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28 December 2014

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Fred

Walrus,

Hopefully the host and a few others hereabouts. Perhaps it is time for another round of gaming?

VietnamVet


Walrus,

The Western military needs an unofficial brain trust because they believe their own propaganda. This is how one gets promoted and snags a consultant job once retired.

A mirror would be a useful tool. Look at themselves. Why are they still serving in Baghdad eleven years after the Iraq Invasion? What policies would secure the peace and serve the best interests of the American people?

Secure borders and negotiated agreements to isolate the combatants is one way. Another would be to give peace a chance and get the hell out of there.

confusedponderer

"Business professors, for example, are examining the Islamic State’s marketing and branding strategies"

Yes, yes, marketing and branding. Very important! I bet the input from the BS profs and the marketeers will be particularly valuable!

Can't wait for someone to analyse the imposition of a harsh albeit consistent rule of law like ISIS' version of Sharia under a marketing and branding of view. Or see the examiners delve into ISIS' use of logos (perhaps ISIS could increase their appeal with gays by changing that sombre back for a rainbow? Everybody loves rainbows! it's a puzzlement how they can't see that!) ...

And as for the economists - if they hail from Chicago the Pentagon will probably have to resort to coercion to have them cease and desist from efforts to build a mathematical model of ISIS, or tell the Pentagon what Friedrich August von Hayek and Adam Smith would say.

Clearly, state building - the creation of a monopoly of force and the establishment of rule of law by the governing authority - regulation on rights and duties, regulation of trade through contract law - is incomprehensible without marketeers.

Actually, that is what this Blackstone fella's wrting has always suffered from - it was utterly devoid of the marketing angle, what an amateur.

Here's my analytical input for the Pentagon in five words:

ISIS. Is. Building. A. State. Period.

Here's a Yale J.D./Ph.D. student, writing at Joshua Landis, with an IMO a very decent account of ISIS statebuilding efforts:

"In Afghanistan, Yemen, and Syria, Islamist insurgencies have established justice systems that are widely perceived by civilians as more neutral, efficient, and committed to rule of law than state courts, which are frequently plagued by corruption, or in cases of extreme conflict such as Syria, have ceased to function at all. ... Although IS and other insurgent courts often inflict severe punishments and even torture, civilians may still view these courts as a fairer and more legitimate alternative to regime courts as long as their rulings – however punitive and harsh they may be – are administered according to consistent and transparent procedures.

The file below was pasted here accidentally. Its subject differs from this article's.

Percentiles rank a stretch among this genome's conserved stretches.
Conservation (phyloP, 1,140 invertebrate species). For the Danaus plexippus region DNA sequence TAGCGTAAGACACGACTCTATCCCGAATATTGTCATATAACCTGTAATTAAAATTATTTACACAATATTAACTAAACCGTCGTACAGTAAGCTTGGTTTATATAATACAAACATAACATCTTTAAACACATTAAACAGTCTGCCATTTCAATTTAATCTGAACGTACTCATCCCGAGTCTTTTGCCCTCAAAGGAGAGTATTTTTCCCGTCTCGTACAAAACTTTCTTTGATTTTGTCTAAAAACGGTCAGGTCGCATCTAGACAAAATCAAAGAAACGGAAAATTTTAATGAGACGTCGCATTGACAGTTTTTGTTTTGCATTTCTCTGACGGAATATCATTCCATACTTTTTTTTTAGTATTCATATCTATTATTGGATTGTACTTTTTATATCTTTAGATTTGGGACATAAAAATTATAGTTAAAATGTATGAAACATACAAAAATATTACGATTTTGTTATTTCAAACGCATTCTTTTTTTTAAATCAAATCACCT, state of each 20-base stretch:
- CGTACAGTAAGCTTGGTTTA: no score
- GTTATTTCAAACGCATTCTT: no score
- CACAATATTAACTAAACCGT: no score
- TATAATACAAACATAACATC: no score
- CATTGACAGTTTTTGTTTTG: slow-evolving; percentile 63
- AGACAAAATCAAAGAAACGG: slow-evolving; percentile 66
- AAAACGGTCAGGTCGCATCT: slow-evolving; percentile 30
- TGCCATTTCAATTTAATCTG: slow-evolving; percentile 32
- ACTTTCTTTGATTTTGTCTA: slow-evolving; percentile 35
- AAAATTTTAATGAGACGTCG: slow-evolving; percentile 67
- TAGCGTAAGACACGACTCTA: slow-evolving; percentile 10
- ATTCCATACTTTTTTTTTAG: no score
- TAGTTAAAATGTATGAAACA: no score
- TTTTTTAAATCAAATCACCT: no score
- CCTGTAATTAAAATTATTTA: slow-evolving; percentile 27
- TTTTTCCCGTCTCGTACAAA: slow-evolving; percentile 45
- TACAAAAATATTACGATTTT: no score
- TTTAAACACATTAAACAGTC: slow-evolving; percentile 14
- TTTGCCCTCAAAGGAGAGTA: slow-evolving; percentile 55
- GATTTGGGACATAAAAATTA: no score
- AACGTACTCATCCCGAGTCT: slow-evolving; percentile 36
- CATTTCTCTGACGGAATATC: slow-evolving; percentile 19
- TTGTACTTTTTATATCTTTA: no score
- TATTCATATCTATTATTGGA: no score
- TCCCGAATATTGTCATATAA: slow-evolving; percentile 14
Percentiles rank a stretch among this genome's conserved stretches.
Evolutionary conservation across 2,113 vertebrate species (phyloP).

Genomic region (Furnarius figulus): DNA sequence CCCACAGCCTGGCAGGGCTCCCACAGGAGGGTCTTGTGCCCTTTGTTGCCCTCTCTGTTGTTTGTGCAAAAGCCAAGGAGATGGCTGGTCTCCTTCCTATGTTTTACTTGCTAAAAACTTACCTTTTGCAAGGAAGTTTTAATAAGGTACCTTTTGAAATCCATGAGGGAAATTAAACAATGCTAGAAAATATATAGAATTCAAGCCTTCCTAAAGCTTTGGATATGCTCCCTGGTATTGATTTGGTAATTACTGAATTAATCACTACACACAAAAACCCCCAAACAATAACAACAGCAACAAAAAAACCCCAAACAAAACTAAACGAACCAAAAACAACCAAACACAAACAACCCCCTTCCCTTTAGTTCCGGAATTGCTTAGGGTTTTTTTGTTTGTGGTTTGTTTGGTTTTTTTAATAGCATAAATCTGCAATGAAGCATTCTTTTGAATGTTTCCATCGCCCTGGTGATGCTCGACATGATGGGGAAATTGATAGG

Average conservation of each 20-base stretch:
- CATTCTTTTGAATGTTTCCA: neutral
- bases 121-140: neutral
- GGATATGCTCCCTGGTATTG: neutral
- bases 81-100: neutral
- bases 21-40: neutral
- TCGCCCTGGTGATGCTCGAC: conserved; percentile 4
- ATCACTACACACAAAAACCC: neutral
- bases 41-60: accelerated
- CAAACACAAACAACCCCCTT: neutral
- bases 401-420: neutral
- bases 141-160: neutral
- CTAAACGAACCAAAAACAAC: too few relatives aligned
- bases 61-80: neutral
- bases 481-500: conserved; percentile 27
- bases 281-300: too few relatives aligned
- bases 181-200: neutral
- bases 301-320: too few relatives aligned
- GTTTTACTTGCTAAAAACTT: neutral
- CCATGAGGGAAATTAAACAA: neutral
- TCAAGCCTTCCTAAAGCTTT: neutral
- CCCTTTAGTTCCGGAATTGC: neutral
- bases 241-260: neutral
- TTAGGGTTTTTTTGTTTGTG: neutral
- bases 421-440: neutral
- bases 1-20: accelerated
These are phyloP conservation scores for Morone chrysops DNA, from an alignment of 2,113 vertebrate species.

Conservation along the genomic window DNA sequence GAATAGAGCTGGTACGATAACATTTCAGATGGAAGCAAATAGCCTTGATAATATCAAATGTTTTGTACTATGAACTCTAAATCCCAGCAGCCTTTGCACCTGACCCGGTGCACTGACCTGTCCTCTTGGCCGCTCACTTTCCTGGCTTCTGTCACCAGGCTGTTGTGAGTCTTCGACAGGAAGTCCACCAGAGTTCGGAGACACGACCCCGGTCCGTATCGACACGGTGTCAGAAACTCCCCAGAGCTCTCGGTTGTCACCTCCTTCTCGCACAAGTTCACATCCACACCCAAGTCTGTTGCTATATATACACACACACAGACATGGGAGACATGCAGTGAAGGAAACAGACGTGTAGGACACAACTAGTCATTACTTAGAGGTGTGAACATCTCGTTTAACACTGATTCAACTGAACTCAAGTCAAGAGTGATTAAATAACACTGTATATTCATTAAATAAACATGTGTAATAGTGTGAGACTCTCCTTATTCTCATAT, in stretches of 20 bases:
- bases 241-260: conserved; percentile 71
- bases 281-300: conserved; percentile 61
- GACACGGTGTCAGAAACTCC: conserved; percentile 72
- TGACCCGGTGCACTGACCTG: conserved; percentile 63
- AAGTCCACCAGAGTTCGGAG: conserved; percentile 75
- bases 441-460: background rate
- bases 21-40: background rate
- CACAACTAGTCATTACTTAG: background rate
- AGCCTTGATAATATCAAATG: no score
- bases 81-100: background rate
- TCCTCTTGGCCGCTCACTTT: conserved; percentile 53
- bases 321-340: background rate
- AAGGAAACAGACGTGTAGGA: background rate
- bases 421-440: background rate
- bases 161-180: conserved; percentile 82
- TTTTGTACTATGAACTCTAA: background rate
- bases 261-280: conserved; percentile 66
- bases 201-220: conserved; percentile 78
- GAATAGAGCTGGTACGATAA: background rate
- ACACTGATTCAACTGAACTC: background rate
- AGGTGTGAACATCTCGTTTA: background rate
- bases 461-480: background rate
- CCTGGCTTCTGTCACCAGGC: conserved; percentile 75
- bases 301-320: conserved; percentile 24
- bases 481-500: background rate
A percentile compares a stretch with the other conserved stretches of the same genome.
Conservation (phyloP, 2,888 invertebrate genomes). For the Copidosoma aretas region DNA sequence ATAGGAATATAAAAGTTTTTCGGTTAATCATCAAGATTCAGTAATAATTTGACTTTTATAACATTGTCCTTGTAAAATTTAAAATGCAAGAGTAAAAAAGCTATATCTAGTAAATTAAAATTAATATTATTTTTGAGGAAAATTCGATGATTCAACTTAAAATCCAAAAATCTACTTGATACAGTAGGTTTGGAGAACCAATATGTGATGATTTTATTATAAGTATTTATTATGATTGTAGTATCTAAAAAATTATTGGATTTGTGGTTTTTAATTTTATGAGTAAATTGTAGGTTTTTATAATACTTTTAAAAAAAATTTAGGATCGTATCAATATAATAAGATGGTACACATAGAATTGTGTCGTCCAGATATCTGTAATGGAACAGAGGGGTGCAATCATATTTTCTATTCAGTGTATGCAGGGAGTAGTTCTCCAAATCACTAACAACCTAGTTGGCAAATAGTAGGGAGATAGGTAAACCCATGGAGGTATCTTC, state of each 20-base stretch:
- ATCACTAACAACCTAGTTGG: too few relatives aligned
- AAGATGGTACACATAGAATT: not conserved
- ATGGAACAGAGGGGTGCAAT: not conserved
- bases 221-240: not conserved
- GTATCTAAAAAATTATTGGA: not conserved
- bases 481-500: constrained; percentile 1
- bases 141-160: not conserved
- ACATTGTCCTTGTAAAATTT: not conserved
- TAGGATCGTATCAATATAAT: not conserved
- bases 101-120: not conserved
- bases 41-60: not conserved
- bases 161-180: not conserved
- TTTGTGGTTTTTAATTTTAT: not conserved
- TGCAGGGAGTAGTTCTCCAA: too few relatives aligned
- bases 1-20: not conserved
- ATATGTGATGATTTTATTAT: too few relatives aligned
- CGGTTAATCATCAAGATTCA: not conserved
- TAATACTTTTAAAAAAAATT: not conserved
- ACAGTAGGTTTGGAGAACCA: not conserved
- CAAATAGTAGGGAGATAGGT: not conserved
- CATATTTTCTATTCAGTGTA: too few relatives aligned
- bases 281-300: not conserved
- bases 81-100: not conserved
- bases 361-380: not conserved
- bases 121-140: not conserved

... law is an effective tool for legitimizing and maintaining political power in modern states, and if we think of insurgencies as “quasi-states,” “proto-states,” or even full-blown states – as IS purports to be – then we should expect to find that law plays as important a role in the formation of insurgent states as it did in the formation of modern bureaucracies.
...
The Legal Foundations of Insurgent States

Legal institutionalization has long been recognized as a critical phase in the consolidation of modern states, particularly in Europe ... in which traditional models of governance based on personal loyalty were gradually replaced by impersonal, “faceless” administrative institutions and objective legal rules. For those familiar with the history of bureaucratization in Europe, it should not be surprising that law is playing a similarly important role in the consolidation and expansion of the Islamic State.
...
Legitimizing Violence

An essential criteria of statehood is the ability to claim a monopoly on legitimate violence that is justified by law. Islamist insurgent groups including IS appear to be more successful in gaining local support when they legitimize their use of violence through the establishment of a legal framework based on clear rules and procedures, as opposed to wielding violence arbitrarily. ... The cases of Iraq and Algeria suggest that one of the motivations underlying IS’s creation of an elaborate court system is to maintain discipline and cohesion within its own ranks and prevent the type of arbitrary violence that has undermined popular support for other Islamist insurgencies. Insurgencies are more successful when they develop internal regulatory mechanisms to ensure that violence – however extreme and brutal it may be – is only used according to well-defined rules and procedures, and IS is a clear example of this phenomenon. The practice of embedding jurists (shari’is) alongside combatants exemplifies the type of legal disciplinary mechanism that states create to justify and legitimize their monopoly on violence.